‘I’m done with all my shanot tovot,” an Israeli friend said to me a while ago, meaning that she had finished sending out shana tova cards to all the people on her list. How did I know that she was talking about greeting cards and not tragically telling me, “I’m done with all my good years,” which is what shanot tovot translates as literally? I knew because “good years” in Hebrew is shanim tovot, not shanot tovot.
Shana (with the stress in Israeli speech on the second syllable) is a noun that is feminine in gender but takes the masculine plural -im rather than the feminine plural -ot. The only time Israelis give it a feminine plural, except for the construct or genitive case, is when talking about Rosh Hashanah greetings. And yet, in the genitive, shana takes the feminine plural all the time, so that one says sh’not he-me’ah ha-esrim, “the years of the 20th century,” not sh’ney ha-me’ah ha-esrim, as one normally would with a masculinely pluralized noun. Although native Hebrew speakers make such switches instinctively, to a student of the language, this is confusing.
Indeed, few things are more confusing when learning Hebrew than the gender and plurals of nouns. There are general rules — and a seemingly endless number of exceptions to them. One rule, for instance, is that all nouns ending in -ah or -et are feminine and take the plural -ot, and yet besides shana/shanim we have such feminine nouns as betsah, “egg,” but betsim, “eggs”; d’vorah, “bee,” but d’vorim, “bees”; gaḥelet, “hot coal,” but geḥalim, “hot coals”; ishah, “woman,” but nashim, “women” (that’s a really curious one!), and so on. And just to confuse the student more, even though these words have masculine plurals, the adjectives that go with them are feminine, so that like shanim tovot, one says d’vorim oktsot, “stinging bees”; geḥalim bo’arot, “burning-hot coals”; nashim ḥakhamot, “clever women,” and so on.
Moreover, there are numerous nouns that do not end in -ah or -et but are feminine, too, even though to judge by their form, they should be masculine. Thus, for example, the words melekh, “king”; ḥevel, “rope,” and kesef, “money,” are all, as would be expected, masculine and give us m’lakhim, ḥavalim and k’safim in the plural; however, derekh, “way” or “road,” and shemesh, “sun,” are unexpectedly feminine. That doesn’t mean, though, that they’re pluralized similarly, because it’s d’rakhim, “ways,” but sh’mashot, “suns.” Go figure!
And that’s nothing compared to the masculine nouns, which take feminine plural endings far more often than feminine nouns take masculine ones, so that we have masculine shavu’a, “week,” but shavu’ot, “weeks”; yayin, “wine,” but yeynot, “wines”; aron, “closet,” but aronot, “closets”; etc., etc.. The student simply has to learn each one of these irregularities by heart, because there’s no way of predicting them.
In fact, don’t even try to predict. Take the parts of the body. Most of them are feminine, especially those that come in twos — like eyes, ears and legs, all of which take the dual plural -ayim. This gives us ayin, “eye,” and eynayim ḥumot, “brown eyes”; ozen, “ear,” and oznayim k’tanot, “small ears”; regel, “leg,” and raglayim arukot, “long legs,” and so on. What’s practically the only exception to this rule? The word for the female breast, shad, which is masculine, giving us shadayim yafim, “beautiful breasts.” If that isn’t grammatical perversity, I don’t know what is.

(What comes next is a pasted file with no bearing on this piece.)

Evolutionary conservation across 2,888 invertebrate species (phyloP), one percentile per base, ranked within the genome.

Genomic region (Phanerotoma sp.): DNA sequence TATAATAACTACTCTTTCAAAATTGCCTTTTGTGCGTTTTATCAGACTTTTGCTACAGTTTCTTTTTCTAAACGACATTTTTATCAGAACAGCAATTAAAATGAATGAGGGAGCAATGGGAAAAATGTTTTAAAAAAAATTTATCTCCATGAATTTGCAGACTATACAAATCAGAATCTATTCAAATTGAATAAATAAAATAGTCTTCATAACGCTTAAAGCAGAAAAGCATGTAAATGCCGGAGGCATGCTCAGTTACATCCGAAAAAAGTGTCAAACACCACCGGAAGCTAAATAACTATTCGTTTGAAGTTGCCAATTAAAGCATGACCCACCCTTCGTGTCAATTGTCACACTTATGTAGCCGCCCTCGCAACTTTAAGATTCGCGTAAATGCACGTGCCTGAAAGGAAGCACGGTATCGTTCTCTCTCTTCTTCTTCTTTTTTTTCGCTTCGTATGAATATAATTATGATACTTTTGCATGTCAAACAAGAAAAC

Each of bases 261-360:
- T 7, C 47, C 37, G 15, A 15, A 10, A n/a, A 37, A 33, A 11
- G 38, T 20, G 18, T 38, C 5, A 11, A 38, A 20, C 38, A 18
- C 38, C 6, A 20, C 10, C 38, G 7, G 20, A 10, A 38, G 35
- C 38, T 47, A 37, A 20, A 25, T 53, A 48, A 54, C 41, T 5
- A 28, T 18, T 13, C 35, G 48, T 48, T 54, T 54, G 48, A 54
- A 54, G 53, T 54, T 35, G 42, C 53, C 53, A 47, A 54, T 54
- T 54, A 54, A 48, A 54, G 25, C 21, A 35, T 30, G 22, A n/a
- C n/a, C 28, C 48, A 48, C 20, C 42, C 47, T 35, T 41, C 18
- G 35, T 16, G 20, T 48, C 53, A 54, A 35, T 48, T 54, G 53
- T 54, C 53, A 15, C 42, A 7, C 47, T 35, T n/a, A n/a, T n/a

From the point of view of historical linguistics, it’s difficult to account for all this illogic. There is some evidence, however, that Hebrew genders and plurals were more regular in the distant past. Take the Hebrew word for table, shulḥan, which is masculine but has the feminine plural form shulḥanot. We know that in Ugaritic, an ancient and long-extinct northwest Semitic language close to Hebrew, the word for table was tulḥant, with a feminine “t” ending, and that the plural was tulḥanatu. Hebrew shulḥan must have also had this “t” ending at one time and been a feminine noun, too; when the final “t” was dropped (just as “wouldn’t” becomes “wouldn” and “didn’t” becomes “didn” in some varieties of English), giving the word a masculine form, it was masculinized in gender while retaining its old feminine plural. Something similar may have happened to many other words.
Shana, however, is puzzling. Although its plural has always been shanim and is so in the Bible, its genitive plural of sh’not strongly suggests that its original plural ending was -ot, not -im, and that in pre-biblical Hebrew one said shanot, “years,” and not shanim. Yet if this was the case — if thousands of years ago the feminine noun shana took the regular feminine plural ending, of which its genitive form is a vestige — why in the world would it later have been de-regularized into shanim? There doesn’t seem to be any sensible explanation.
One way or another, shanim is what it is when it isn’t a greeting card. With Rosh Hashanah a few days away, I’ll wish you all a shana tova and many shanim tovot to come!
Questions for Philologos can be sent to firstname.lastname@example.org
To read Israeli poet Yona Wallach’s take on gender in Hebrew — “Ivrit” (also known as “Hebrew is a sex maniac”) — visit the parallel text of her poem here.
Happy Rosh Hashanah, No Matter What the Gender